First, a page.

This is a beautiful older restoration that has been lovingly maintained and used. One owner of about 35 years restored the car and it has been used regularly at parades and car events. It is in very nice cosmetic and mechanical condition.
This car was purchased 45 years ago in Mexico by a banker from Iowa. Once he had it shipped to Iowa he commenced a comprehensive restoration. The frame off restoration was completed back in the late 1970’s. Twenty years later he refreshened the restoration.
The banker passed away in 2000 and was bought from the estate by the bank. In 2002 it was bought by the present owner and the car is presently in Iowa. The present owner has done proper maintenance, acquired the trunk and replaced the convertible top.
At GM, Billy Durant came and went once more, then founded Durant Motors. By the time this company under his own name was foundering. Even before the Stock Market Crash of 1929, the heads at GM decided to re-introduce the Marquette name as a lower-priced Buick. Buick’s Marquette, this time built in Flint, was poised to fill in the less-expensive market niche of the model line. Intended to compete against the DeSoto, in reality the Marquette ended up cutting into Oldsmobile sales.
The first 1930 model Marquette, nicknamed “Baby Buick,” rolled off the line in June of 1929 (and it appears that many were registered as 1929-model cars). These cars came to the public priced at an affordable $990 — some $200 below the least expensive Buick. But few people if any had predicted the sudden economic disaster, and now the public was in no mood to spend money on new cars, let alone new marques.
In all, 35,007 U.S. Marquettes were built, along with an additional 3,418 cars produced in Canada at plants in Oshawa, Ontario and Regina Saskatchewan. A total production run of nearly 40,000 cars is fairly impressive for a new marque, considering that it was introduced at the worst of times. Nevertheless, GM’s business fell by 33% from 1929 to 1930, according to Alfred Sloan’s memoirs.
All the Marquette cars were built on a 114-inch wheelbase chassis and were powered by a 212.8 cid, 67.5 hp (at 3000 rpm) six-cylinder flat-head sidevalve engine. The motor was basically borrowed from Oldsmobile at little engineering cost, though the word is that Buick engineers did not like the flat-head six from the beginnning. GM advertised the Marquette as having “acceleration from 5 to 25 mph in 8.8 seconds.” It was a light car capable of 70 mph, and test proved it was quite a performer. One such road test covered 778 miles from Death Valley to Pike’s Peak.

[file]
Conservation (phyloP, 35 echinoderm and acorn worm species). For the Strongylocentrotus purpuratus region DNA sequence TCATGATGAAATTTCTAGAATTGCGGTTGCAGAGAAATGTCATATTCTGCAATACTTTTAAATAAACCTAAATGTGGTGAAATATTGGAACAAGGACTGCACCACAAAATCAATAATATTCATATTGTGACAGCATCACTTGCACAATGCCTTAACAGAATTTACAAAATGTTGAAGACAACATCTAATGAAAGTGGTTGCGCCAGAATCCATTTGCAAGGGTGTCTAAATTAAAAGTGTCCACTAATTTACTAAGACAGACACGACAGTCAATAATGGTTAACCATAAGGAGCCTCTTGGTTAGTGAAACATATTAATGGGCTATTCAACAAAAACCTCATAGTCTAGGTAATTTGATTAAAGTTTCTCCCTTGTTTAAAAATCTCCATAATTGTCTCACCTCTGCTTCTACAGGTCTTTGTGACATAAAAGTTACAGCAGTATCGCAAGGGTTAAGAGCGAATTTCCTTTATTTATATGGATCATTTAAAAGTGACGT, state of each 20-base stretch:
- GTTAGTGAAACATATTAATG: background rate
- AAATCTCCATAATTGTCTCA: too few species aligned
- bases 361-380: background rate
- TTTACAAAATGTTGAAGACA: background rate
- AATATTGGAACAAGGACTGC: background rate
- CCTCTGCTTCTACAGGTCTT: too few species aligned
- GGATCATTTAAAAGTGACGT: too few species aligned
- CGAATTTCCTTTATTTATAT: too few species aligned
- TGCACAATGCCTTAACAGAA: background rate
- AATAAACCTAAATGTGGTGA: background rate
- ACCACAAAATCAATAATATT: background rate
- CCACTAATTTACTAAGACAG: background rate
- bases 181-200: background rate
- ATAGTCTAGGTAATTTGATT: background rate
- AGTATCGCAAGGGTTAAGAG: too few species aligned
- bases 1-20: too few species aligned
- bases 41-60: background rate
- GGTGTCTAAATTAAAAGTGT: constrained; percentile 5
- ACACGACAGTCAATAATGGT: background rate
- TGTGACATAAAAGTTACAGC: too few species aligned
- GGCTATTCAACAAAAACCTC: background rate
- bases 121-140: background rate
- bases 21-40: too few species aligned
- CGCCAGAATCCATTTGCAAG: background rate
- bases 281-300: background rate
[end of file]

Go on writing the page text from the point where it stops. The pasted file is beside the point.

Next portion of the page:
The Marquette’s herringbone radiator grille set it off from all other GM offerings, which was precisely the strategy of the new “Art and Color” department at GM as well as of Buick president, Edward T. Strong, if not of the head of engineering at Buick, Ferdinand “Dutch” Bower.
Engine L-head in-line 6, cast-iron block, water cooled,4 mains, pressure & mist lubrication
Bore & Stroke 3.125 x 4.625
Displacement 212.8 cid
Compression ratio 5.2:1
Electrical system 6 volt
Wheel base 114 in.
Overall length 176 in.
Curb weight 2640
Fuel consumption 17-19 mpg
Fuel tank 16 Gallons
Performance 10-25 mph 6.3 sec.
Top speed 70 mph approx.
It is very rare to see a nicely restored and preserved Marquette Model 34 Roadster. For more information please call Harry at 951.901.5088 or email us at firstname.lastname@example.org.